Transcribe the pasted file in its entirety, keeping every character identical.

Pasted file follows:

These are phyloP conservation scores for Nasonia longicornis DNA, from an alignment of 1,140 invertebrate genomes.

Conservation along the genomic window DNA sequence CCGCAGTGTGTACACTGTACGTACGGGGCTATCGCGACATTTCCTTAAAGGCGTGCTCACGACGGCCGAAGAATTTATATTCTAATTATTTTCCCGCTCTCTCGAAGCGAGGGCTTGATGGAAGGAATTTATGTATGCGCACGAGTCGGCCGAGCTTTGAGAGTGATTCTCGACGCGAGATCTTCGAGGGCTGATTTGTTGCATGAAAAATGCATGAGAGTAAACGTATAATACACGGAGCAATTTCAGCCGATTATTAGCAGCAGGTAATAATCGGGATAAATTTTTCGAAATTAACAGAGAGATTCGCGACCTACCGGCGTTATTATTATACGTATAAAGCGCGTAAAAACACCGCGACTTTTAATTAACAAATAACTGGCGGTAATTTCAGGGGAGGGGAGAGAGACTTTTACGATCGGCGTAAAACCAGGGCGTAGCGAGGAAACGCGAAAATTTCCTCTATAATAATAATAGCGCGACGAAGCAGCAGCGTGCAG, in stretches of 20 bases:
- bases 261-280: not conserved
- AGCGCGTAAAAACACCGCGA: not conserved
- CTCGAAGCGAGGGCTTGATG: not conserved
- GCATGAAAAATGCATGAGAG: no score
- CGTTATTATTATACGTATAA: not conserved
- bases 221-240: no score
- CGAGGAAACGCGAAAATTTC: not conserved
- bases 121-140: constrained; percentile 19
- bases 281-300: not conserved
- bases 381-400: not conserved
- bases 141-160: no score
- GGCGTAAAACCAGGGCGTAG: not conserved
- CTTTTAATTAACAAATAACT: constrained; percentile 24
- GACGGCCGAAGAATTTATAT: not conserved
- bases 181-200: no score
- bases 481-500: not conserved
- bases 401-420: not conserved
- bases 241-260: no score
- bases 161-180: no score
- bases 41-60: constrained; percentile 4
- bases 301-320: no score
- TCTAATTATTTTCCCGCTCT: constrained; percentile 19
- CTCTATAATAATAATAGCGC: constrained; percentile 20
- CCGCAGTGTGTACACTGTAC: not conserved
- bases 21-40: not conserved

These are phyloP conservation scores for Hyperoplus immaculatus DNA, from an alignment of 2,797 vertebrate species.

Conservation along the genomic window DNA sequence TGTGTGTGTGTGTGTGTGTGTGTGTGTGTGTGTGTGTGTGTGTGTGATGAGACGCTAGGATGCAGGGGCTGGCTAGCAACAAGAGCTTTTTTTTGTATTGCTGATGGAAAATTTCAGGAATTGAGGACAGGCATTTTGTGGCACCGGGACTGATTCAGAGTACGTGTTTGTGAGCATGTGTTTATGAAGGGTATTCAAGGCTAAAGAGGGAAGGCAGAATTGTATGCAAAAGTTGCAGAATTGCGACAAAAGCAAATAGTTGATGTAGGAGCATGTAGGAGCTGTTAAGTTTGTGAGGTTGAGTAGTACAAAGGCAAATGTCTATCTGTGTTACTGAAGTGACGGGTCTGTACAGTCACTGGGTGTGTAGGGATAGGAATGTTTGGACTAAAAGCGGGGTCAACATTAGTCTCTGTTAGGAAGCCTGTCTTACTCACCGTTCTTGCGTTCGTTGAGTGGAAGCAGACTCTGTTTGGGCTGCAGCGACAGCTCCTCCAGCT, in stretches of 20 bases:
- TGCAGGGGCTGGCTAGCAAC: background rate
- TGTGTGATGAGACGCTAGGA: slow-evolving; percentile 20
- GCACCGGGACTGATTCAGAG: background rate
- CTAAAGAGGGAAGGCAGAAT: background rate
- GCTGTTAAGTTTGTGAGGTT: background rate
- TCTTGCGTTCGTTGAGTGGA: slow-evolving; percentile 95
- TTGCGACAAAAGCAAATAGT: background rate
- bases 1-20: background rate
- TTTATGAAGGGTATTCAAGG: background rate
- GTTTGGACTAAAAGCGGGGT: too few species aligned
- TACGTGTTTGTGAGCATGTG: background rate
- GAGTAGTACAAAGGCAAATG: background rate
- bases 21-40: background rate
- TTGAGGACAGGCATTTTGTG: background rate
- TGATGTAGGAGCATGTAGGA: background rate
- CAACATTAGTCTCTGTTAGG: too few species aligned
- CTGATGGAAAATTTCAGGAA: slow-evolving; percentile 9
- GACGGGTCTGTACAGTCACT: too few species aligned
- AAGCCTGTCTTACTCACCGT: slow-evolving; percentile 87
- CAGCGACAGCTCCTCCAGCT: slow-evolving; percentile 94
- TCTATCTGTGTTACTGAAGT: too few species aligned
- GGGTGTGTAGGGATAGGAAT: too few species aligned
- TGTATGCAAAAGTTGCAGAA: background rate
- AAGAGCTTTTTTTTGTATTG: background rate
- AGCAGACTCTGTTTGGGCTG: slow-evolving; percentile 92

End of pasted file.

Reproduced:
These are phyloP conservation scores for Nasonia longicornis DNA, from an alignment of 1,140 invertebrate genomes.

Conservation along the genomic window DNA sequence CCGCAGTGTGTACACTGTACGTACGGGGCTATCGCGACATTTCCTTAAAGGCGTGCTCACGACGGCCGAAGAATTTATATTCTAATTATTTTCCCGCTCTCTCGAAGCGAGGGCTTGATGGAAGGAATTTATGTATGCGCACGAGTCGGCCGAGCTTTGAGAGTGATTCTCGACGCGAGATCTTCGAGGGCTGATTTGTTGCATGAAAAATGCATGAGAGTAAACGTATAATACACGGAGCAATTTCAGCCGATTATTAGCAGCAGGTAATAATCGGGATAAATTTTTCGAAATTAACAGAGAGATTCGCGACCTACCGGCGTTATTATTATACGTATAAAGCGCGTAAAAACACCGCGACTTTTAATTAACAAATAACTGGCGGTAATTTCAGGGGAGGGGAGAGAGACTTTTACGATCGGCGTAAAACCAGGGCGTAGCGAGGAAACGCGAAAATTTCCTCTATAATAATAATAGCGCGACGAAGCAGCAGCGTGCAG, in stretches of 20 bases:
- bases 261-280: not conserved
- AGCGCGTAAAAACACCGCGA: not conserved
- CTCGAAGCGAGGGCTTGATG: not conserved
- GCATGAAAAATGCATGAGAG: no score
- CGTTATTATTATACGTATAA: not conserved
- bases 221-240: no score
- CGAGGAAACGCGAAAATTTC: not conserved
- bases 121-140: constrained; percentile 19
- bases 281-300: not conserved
- bases 381-400: not conserved
- bases 141-160: no score
- GGCGTAAAACCAGGGCGTAG: not conserved
- CTTTTAATTAACAAATAACT: constrained; percentile 24
- GACGGCCGAAGAATTTATAT: not conserved
- bases 181-200: no score
- bases 481-500: not conserved
- bases 401-420: not conserved
- bases 241-260: no score
- bases 161-180: no score
- bases 41-60: constrained; percentile 4
- bases 301-320: no score
- TCTAATTATTTTCCCGCTCT: constrained; percentile 19
- CTCTATAATAATAATAGCGC: constrained; percentile 20
- CCGCAGTGTGTACACTGTAC: not conserved
- bases 21-40: not conserved

These are phyloP conservation scores for Hyperoplus immaculatus DNA, from an alignment of 2,797 vertebrate species.

Conservation along the genomic window DNA sequence TGTGTGTGTGTGTGTGTGTGTGTGTGTGTGTGTGTGTGTGTGTGTGATGAGACGCTAGGATGCAGGGGCTGGCTAGCAACAAGAGCTTTTTTTTGTATTGCTGATGGAAAATTTCAGGAATTGAGGACAGGCATTTTGTGGCACCGGGACTGATTCAGAGTACGTGTTTGTGAGCATGTGTTTATGAAGGGTATTCAAGGCTAAAGAGGGAAGGCAGAATTGTATGCAAAAGTTGCAGAATTGCGACAAAAGCAAATAGTTGATGTAGGAGCATGTAGGAGCTGTTAAGTTTGTGAGGTTGAGTAGTACAAAGGCAAATGTCTATCTGTGTTACTGAAGTGACGGGTCTGTACAGTCACTGGGTGTGTAGGGATAGGAATGTTTGGACTAAAAGCGGGGTCAACATTAGTCTCTGTTAGGAAGCCTGTCTTACTCACCGTTCTTGCGTTCGTTGAGTGGAAGCAGACTCTGTTTGGGCTGCAGCGACAGCTCCTCCAGCT, in stretches of 20 bases:
- TGCAGGGGCTGGCTAGCAAC: background rate
- TGTGTGATGAGACGCTAGGA: slow-evolving; percentile 20
- GCACCGGGACTGATTCAGAG: background rate
- CTAAAGAGGGAAGGCAGAAT: background rate
- GCTGTTAAGTTTGTGAGGTT: background rate
- TCTTGCGTTCGTTGAGTGGA: slow-evolving; percentile 95
- TTGCGACAAAAGCAAATAGT: background rate
- bases 1-20: background rate
- TTTATGAAGGGTATTCAAGG: background rate
- GTTTGGACTAAAAGCGGGGT: too few species aligned
- TACGTGTTTGTGAGCATGTG: background rate
- GAGTAGTACAAAGGCAAATG: background rate
- bases 21-40: background rate
- TTGAGGACAGGCATTTTGTG: background rate
- TGATGTAGGAGCATGTAGGA: background rate
- CAACATTAGTCTCTGTTAGG: too few species aligned
- CTGATGGAAAATTTCAGGAA: slow-evolving; percentile 9
- GACGGGTCTGTACAGTCACT: too few species aligned
- AAGCCTGTCTTACTCACCGT: slow-evolving; percentile 87
- CAGCGACAGCTCCTCCAGCT: slow-evolving; percentile 94
- TCTATCTGTGTTACTGAAGT: too few species aligned
- GGGTGTGTAGGGATAGGAAT: too few species aligned
- TGTATGCAAAAGTTGCAGAA: background rate
- AAGAGCTTTTTTTTGTATTG: background rate
- AGCAGACTCTGTTTGGGCTG: slow-evolving; percentile 92